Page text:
Here’s a glimpse into the madness for all the suckers who were too good and lazy for (or—admit it—afraid of) Black Friday shopping. These ravenous shoppers show you what the holidays are REALLY all about…
Greed isn’t reserved for the rich, and it isn’t an all-or-nothing, good-or-evil proposition. Greed is a sneaky foe that creeps up on us normal folks, too…
All alone on Thanksgiving night, I decided to get out of the house and witness the annual slice of Americana known as Black Friday to see what all the fuss was about.
I approached the Buffalo, MN Walmart on this dark, snowy night. Bad weather almost kept me from going; I wondered if others would feel the same way. Apparently not. It was 10 pm and there was the Super Store ahead on my left. I clicked my blinker downward—as did the few cars ahead of me—and we paraded into the gigantic parking lot. I could see several cars driving through the rows of parked cars looking for a spot for their own. I got real lucky when I saw a car pulling out of its spot; and I demonstrated the courage of the Black Friday wundershopper when I drove the wrong way down the lane to get it. Still, it was a hike to the entrance.
I’d never seen a store so busy before! And this was even more noteworthy because it was past 10:00 pm. Hoards of people lined the check-out aisles, and many carts all around the store were full of big items:
I was walking back along the left side of the store—the food section, but there were still bunches of people with electronics in their carts. Item bins with once-a-year deals dotted the wide aisle, and a group of shoppers surrounded two women handing out what looked like brochures. Turned out they were rain checks good for on-sale iPads, and they were only giving these rain checks away from 10-11pm.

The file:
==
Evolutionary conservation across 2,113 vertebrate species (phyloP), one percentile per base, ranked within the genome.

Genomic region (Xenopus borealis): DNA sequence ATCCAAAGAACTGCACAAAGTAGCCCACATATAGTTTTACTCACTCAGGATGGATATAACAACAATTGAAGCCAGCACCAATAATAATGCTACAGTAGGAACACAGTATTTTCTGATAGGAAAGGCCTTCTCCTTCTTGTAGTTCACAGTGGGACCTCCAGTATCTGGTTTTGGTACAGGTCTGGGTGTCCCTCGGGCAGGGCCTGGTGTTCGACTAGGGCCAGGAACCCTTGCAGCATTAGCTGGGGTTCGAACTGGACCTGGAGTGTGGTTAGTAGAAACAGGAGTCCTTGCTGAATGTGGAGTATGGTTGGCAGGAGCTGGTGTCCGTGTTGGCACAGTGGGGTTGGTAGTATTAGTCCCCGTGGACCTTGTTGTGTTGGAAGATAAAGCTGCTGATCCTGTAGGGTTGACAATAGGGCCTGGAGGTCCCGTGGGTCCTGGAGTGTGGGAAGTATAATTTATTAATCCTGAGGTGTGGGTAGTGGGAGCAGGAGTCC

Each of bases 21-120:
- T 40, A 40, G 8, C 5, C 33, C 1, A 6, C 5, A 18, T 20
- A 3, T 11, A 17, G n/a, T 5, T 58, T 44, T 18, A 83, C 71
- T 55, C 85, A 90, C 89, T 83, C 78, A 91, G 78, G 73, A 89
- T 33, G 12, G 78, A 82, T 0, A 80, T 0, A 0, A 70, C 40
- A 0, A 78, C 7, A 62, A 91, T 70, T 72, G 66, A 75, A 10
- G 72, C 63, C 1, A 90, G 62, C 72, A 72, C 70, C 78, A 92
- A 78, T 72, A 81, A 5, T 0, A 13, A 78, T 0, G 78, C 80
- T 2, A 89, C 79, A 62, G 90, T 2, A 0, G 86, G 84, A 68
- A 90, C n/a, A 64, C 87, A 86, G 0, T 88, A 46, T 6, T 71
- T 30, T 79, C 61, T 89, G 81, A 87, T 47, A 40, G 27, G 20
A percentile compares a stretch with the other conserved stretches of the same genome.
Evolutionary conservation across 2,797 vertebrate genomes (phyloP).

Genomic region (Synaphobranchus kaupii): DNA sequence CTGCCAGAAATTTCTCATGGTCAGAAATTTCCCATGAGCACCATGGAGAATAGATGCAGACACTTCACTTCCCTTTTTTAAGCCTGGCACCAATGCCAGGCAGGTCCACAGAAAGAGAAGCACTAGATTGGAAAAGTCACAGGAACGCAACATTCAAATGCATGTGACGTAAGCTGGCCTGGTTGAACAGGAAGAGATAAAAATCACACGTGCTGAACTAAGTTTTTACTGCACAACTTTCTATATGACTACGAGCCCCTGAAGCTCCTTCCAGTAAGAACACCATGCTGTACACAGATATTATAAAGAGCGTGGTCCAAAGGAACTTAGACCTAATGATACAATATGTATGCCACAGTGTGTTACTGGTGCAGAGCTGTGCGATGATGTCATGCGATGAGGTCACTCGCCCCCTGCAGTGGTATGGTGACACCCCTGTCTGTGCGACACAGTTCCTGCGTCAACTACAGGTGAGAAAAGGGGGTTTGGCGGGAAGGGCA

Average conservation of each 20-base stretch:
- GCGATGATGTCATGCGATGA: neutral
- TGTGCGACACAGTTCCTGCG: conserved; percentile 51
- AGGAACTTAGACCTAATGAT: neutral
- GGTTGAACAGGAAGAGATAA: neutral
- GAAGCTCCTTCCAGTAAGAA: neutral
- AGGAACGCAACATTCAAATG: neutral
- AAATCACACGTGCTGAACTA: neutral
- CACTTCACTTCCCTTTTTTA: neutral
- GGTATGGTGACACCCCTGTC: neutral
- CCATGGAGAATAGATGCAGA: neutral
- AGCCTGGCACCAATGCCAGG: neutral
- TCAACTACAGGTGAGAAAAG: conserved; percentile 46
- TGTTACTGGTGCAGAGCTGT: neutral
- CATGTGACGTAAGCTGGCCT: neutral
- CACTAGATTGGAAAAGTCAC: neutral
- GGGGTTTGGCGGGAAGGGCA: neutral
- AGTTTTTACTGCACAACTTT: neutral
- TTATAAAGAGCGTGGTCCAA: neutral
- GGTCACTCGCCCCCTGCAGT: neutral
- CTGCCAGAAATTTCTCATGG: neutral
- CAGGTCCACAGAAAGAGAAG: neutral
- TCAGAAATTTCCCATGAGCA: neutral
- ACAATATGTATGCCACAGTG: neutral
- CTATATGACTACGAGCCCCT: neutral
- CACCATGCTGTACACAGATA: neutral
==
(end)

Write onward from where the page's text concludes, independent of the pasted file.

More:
Interestingly, the crowd got thicker as I made my way to far corner of the store. People in carts filed around the meat coolers:
I actually thought, “What kind of Black Friday deal do they have on meat?!”
The gist of this set up was to keep long lines for hot items spread out around the store. So we had a 32 inch TV in the frozen foods section, a 40 incher in the pasta aisle, a 50 incher in automotive, and a couple lines for laptops in sporting goods.
I chatted with a couple of the folks eager for their $150 32 incher:
A couple aisles over it was a $200 40″ TV.
I wandered to the automotive because my brand new used old car is without a cup holder. I got a little counsel caddie for $4 and change. Now this is why I love Walmart! Next to me were people sitting down in the auto aisle waiting for a 50 inch television to be handed out. I don’t know how long they were waiting—long enough to sit and create a line of sitters that filled half of a long Walmart aisle. I overhead one lady sitter talking about how she wished she would have gotten a number to wait for the TV in the next section over. It was one of those new Smart TV’s.